He made it to the 1960 Rome Olympics as a replacement to Wami Biratu who had just injured himself.  At the shoe-trial, Adidas, the Olympics sponsor, had very few shoes left, and none of them were comfortable to Bikila.  In the end, Abebe Bikila ran the marathon barefoot in Rome’s cobblestone streets.  He won the marathon in a record time of 2:15:16.2 improving the previous record by 8 min, thus giving Africa its very first gold Olympic medal. When asked why he ran barefoot, he said: “I wanted the world to know that my country, Ethiopia, has always won with determination and heroism.” The symbolic was huge, since there on the track course was the Axum Obelisk, which Mussolini had plundered away from Ethiopia… and 24 years later, Abebe Bikila, a small Ethiopian, from the imperial guard of Emperor Haile Selassie, marched over Rome and conquered!

40 days prior to the 1964 Tokyo Olympics, Abebe was operated for an appendicitis.  His sense of determination was so strong that he would train at night in the hospital courtyard, during the recovery.  Once in Tokyo, Abebe Bikila set a new world record, 2:12:11:2, and won the race far ahead of the pack, and still full of energy. The police estimated that 1 million people lined up the streets to cheer Abebe Bikila. He was the first person in history to win a gold medal for the marathon back-to-back.  Back home, Bikila was given a hero’s return by Emperor Haile Selassie and all of Ethiopia.

Abebe Bikila on the podium of the 1964 Tokyo Olympics
Abebe Bikila on the podium of the 1964 Tokyo Olympics, after winning gold in the marathon, and surrounded by Basil Heatley of Great Britain (Silver) and Kokichi Tsuburaya of Japan (Bronze)

At the 1968 Mexico City Olympics, Abebe Bikila tried to repeat his win, but had to surrender after 17 km due to a severe injury to his knee. He told his teammate Mamo Wolde, as he was living the race: “The responsibility of winning a gold medal for Ethiopia is in your shoulder.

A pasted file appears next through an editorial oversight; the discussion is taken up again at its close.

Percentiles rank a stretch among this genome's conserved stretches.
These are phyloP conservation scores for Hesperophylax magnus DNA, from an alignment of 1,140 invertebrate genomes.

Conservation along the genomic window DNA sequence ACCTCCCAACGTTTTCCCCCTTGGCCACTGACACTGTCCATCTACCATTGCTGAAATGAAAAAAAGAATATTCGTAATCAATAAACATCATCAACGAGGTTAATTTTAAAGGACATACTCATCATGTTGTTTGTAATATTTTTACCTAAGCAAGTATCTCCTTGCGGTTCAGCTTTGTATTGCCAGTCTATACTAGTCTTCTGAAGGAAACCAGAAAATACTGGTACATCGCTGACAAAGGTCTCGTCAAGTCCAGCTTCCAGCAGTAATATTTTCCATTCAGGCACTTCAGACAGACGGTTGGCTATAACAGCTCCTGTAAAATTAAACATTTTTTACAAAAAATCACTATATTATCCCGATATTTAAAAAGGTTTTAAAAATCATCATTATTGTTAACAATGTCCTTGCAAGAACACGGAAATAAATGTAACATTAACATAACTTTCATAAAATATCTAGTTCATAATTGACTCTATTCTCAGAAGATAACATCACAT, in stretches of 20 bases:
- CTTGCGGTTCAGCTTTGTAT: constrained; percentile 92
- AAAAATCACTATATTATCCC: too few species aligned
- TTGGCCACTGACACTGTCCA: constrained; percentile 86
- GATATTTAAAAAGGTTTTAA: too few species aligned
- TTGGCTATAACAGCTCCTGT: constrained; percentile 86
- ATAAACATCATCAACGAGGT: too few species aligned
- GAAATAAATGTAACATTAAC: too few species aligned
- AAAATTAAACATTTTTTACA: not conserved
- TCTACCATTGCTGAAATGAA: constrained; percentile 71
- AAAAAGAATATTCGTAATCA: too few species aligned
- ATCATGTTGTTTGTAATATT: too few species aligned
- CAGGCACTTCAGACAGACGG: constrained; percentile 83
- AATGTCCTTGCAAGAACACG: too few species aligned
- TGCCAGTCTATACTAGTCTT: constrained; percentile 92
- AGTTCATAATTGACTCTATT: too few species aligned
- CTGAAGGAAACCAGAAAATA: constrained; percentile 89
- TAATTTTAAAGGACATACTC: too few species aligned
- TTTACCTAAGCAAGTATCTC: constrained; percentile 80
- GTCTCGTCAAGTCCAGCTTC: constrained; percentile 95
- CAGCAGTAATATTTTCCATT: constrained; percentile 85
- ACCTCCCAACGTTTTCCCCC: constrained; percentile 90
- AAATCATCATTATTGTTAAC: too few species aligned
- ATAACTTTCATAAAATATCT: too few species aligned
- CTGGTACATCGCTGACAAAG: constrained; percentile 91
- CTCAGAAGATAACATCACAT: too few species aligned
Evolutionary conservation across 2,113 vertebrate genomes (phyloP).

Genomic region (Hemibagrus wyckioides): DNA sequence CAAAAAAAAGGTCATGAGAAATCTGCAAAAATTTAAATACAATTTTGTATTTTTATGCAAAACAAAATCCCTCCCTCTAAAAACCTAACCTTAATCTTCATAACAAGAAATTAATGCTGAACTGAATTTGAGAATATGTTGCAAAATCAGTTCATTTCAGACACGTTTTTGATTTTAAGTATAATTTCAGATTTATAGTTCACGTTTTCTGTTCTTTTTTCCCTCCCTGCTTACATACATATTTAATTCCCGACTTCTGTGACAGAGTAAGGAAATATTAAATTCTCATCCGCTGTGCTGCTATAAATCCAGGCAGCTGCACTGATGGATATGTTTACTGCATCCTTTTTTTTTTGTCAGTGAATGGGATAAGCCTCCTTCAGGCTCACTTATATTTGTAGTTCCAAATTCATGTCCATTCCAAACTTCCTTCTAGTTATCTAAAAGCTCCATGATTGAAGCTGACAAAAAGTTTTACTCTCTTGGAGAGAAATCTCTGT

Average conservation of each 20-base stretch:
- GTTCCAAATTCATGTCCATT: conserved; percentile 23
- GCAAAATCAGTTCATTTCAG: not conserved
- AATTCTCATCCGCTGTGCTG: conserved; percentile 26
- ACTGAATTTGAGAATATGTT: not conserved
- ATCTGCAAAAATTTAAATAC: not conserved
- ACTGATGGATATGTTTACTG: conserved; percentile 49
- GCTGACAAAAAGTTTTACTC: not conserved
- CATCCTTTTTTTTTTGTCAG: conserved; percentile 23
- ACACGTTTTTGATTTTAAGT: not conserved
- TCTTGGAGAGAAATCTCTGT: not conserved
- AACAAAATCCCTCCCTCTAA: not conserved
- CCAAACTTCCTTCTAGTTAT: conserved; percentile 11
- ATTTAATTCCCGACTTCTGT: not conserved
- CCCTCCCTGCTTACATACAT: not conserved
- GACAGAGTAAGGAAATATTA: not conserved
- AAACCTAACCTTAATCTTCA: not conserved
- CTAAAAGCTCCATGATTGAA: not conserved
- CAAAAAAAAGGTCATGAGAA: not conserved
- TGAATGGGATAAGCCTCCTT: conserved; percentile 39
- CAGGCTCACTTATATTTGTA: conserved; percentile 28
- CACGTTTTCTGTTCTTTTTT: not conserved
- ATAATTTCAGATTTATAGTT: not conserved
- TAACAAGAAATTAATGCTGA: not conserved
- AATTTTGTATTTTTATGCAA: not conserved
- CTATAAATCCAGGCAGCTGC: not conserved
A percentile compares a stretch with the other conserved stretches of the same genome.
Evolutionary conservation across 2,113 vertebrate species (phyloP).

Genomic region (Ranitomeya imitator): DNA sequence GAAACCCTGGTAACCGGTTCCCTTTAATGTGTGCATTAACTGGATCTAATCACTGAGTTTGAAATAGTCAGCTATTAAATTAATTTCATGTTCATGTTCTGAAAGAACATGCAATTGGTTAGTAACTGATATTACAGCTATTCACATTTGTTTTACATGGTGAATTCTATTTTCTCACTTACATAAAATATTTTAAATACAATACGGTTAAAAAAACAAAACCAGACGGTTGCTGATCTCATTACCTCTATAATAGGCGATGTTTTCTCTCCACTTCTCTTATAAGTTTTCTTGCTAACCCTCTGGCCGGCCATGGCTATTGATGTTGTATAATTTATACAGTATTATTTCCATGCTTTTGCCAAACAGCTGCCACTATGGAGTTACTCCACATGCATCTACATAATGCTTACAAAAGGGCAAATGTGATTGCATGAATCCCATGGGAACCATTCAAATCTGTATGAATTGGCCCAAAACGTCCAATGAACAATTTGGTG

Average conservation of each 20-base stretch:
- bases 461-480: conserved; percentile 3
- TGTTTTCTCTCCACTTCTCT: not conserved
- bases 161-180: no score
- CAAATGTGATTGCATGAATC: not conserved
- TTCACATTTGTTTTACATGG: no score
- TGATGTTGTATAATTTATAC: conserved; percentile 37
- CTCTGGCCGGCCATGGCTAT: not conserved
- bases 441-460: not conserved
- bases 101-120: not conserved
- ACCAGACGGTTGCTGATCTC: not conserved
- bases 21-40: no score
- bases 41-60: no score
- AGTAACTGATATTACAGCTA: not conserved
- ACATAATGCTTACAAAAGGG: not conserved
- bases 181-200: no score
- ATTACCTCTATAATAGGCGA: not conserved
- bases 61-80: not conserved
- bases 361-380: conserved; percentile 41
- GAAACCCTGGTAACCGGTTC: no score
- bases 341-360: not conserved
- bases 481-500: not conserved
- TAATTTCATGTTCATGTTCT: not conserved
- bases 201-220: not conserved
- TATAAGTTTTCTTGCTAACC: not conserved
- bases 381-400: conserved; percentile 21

It pains me to know that this great Olympian finished his life on a wheelchair.  During the civil unrest of 1969, trying to avoid a crowd, he lost control of his car, and landed in a ditch.  He was left paralyzed by the accident, as a quadriplegic.  After several operations, his condition improved to the point where he was a paraplegic.  While in wheels, Abebe’s competitive spirit and desire to see his country’s flag hoisted high and proud helped him compete and win several more races.  In 1970, he participated in a 25 km cross-country sledge competition in Norway where he won the gold medal. Again, in the same tournament, he won a similar 10 km race where he was awarded a special plaque.

Abebe Bikila died in 1973 from complications from his accident, 4 years earlier.  His funeral was attended by more than 75,000 people, and emperor Haile Selassie proclaimed a national day of mourning for Ethiopia’s national hero.  Newspapers throughout Africa eulogized him as an inspiration to their athletes and youths, some of whom won gold medals in future Olympics.  A stadium in Addis Ababa was named in his honor.

Abebe Bikila honored by Emperor Haile Selassie
Abebe Bikila honored by Emperor Haile Selassie I

Please check out the website dedicated to Abebe Bikila, and this great article on Abebe Bikila on Ethiopians.com,  and enjoy the poem written in praise of Bikila’s great heroism.  The lines I liked were: Abebe Bikila, With you, Our dreams  Never broken … The foot soldier Of forty years Led Ethiopians to run… And this said he in silence: We are the Ethiopians Whose lions made to sleep Need to run twice as fast!” … Running for Victory With that Abe’s Legacy.  Yahoo had a really good article on him, while the The Guardian had a really good photojournal to honor Bikila’s life and legacy.  Lastly, click on this Facebook page and check out the movie Abebe Bikila made in his honor.  Throughout his illustrious athletic career, Bikila had competed in more than 26 major marathon races.  The world championships he won in 1960 and 1962 deserve special recognition, as well as the Osaka marathon of 1961Bikila became the first runner ever to win two Olympic marathon gold medals, and the first African ever to win double gold at the Olympics.  As the olympics approach, please remember this great African athlete who inspired so many, and was so determined that even as a paraplegic he still won gold medals.